R. C. Harris Filtration Plant

Where: Toronto, ON.

Engineer: H.G. Acres and William Gore

Date of construction: 1932


R.C. Harris Water Treatment Plant (Source: www.toronto.ca)


Site Location: Lat.: 43° – 40’ – 24” N; Long.: 79° – 16’ – 24” W. (GPS: 43.6734074, -79.2789182). 2701 Queen St. E., Scarborough, ON. Heading southbound on the Don Valley Parkway, take the Eglinton Avenue East exit. Proceed for 2.5 km on Eglinton Avenue and turn right (south) on Victoria Park Avenue. After 5.9 km, turn left (east) onto Queen Street. The Harris Filtration Plant is on the right 100 m after the turn.

Plaque Location: to right of main entrance, at north façade of building.

Plaque location immediately to right of main entrance. (Source: P. Langan)


Description: The R. C. Harris Water Treatment Plant, which opened in 1941, is Toronto’s largest treatment facility, with a capacity of almost 100 million cubic metres per day. It is named after Roland Caldwell Harris, Commissioner of Works for the City of Toronto from 1912 until his death in 1945. City Council retained consulting engineers H.G. Acres and William Gore to start design of the plant in 1926 and constriction started in 1932. Due to Harris’ and his consultants’ foresight, plenty of space was left for the plant’s expansion which took place between 1955-1958 at a cost of $7.3 million.

Historic Significance: The signature projects of R.C. Harris are the Prince Edward Viaduct crossing the Don River, and the R. C. Harris Filtration Plant, both CSCE National Historic Sites. Architect Thomas C. Pomphrey was responsible for the building design in the classical Beaux Arts style. The stunning interior finishes and the immaculate lawns surrounding the plant make it, as it has been called, A Palace of Purification”.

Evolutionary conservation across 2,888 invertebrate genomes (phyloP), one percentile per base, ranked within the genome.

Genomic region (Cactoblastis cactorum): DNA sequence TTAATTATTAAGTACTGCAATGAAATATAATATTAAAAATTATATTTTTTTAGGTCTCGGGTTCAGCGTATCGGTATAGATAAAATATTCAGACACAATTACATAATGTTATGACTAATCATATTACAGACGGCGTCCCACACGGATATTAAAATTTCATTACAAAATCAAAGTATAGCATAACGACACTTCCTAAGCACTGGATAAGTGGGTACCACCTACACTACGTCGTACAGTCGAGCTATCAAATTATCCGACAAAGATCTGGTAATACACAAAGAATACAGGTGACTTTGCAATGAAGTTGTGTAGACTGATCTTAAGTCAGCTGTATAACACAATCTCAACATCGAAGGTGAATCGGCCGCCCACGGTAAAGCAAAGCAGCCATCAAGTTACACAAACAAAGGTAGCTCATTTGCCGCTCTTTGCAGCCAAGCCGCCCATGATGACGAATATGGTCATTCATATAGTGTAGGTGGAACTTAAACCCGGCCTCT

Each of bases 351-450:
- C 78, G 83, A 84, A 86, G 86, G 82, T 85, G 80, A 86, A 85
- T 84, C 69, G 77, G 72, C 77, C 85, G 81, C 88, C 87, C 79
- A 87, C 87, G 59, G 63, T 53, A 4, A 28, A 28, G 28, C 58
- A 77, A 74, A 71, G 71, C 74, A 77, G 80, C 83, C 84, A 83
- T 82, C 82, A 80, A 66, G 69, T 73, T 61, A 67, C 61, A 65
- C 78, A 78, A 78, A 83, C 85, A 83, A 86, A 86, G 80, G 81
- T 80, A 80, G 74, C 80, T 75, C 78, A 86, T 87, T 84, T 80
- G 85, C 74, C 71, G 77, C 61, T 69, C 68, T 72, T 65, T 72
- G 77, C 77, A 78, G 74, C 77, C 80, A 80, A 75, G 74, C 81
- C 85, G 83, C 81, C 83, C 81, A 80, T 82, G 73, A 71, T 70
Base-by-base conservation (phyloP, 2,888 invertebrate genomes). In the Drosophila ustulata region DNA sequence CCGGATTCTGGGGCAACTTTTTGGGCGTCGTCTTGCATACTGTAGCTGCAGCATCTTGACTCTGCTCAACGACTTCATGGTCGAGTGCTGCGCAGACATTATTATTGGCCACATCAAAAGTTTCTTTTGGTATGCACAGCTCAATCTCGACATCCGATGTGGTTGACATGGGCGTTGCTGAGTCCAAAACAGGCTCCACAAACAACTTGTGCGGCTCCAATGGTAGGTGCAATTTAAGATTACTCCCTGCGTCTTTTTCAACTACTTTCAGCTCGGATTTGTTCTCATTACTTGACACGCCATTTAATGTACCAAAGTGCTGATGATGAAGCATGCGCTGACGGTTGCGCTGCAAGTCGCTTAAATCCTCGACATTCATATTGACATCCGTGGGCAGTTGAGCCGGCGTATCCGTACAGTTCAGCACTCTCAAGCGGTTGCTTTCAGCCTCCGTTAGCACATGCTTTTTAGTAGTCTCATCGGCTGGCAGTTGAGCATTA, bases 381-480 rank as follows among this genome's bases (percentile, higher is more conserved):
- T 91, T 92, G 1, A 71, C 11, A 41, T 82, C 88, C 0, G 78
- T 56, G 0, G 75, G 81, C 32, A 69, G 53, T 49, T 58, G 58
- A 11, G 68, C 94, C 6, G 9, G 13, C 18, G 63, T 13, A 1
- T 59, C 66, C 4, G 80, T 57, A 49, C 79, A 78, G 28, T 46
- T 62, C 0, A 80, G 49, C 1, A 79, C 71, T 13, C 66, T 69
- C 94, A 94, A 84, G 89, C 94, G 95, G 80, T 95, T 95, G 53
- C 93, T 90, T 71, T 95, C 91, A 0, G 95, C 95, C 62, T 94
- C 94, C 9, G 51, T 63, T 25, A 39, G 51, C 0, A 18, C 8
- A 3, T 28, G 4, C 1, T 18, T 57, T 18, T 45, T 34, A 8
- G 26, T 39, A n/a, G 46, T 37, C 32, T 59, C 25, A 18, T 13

Henry G. Acres was born in Paris, Ontario in 1880 and graduated from the University of Toronto in Mechanical and Electrical Engineering. He became one of the first employees of the newly established Ontario Hydro, was made Chief Hydraulic Engineer in 1911 and was put in charge of power development at Niagara Falls. In 1924, Acres established his own consulting firm, specializing in electric power generation and municipal engineering. Coincidently, both Harris and Acres died in September, 1945.

William Gore was educated as an engineer and practiced engineering in Great Britain for a number of years, before coming to Canada in 1913, forming a partnership with George Nasmith and William Storrie which lasted until his death in 1934. Gore specialized in the design and construction of water supply installations and sewage disposal plants.

Plaque detail. (Source: P. Langan)


Plaque wording: National Historic Civil Engineering Site. CSCE. R. C. HARRIS FILTRATION PLANT. Municipality of Metropolitan Toronto. Commissioner R. C. Harris. Engineers H. G. Acres William Gore. Constructed 1932-1941. Canadian Society for Civil Engineering. 1992.

SCGC. Site Historique National de Génie Civil. L’USINE DE TRAITEMENT DE L’EAU POTABLE R. C. HARRIS. Municipalité de la communauté de Toronto. R. C. Harris Commissaire. H. G. Acres William Gore Ingénieurs. Société canadienne de genie civil. 1992.

Links to Online Documentation:

“The R. C. Harris Project”, the rcharrisproject.blogspot.com.

Steven Mannell, “Water Works”, Canadian Architect, 2002.

“R. C. Harris Plant celebrates its history”, Canadian Consulting Engineer, 2002.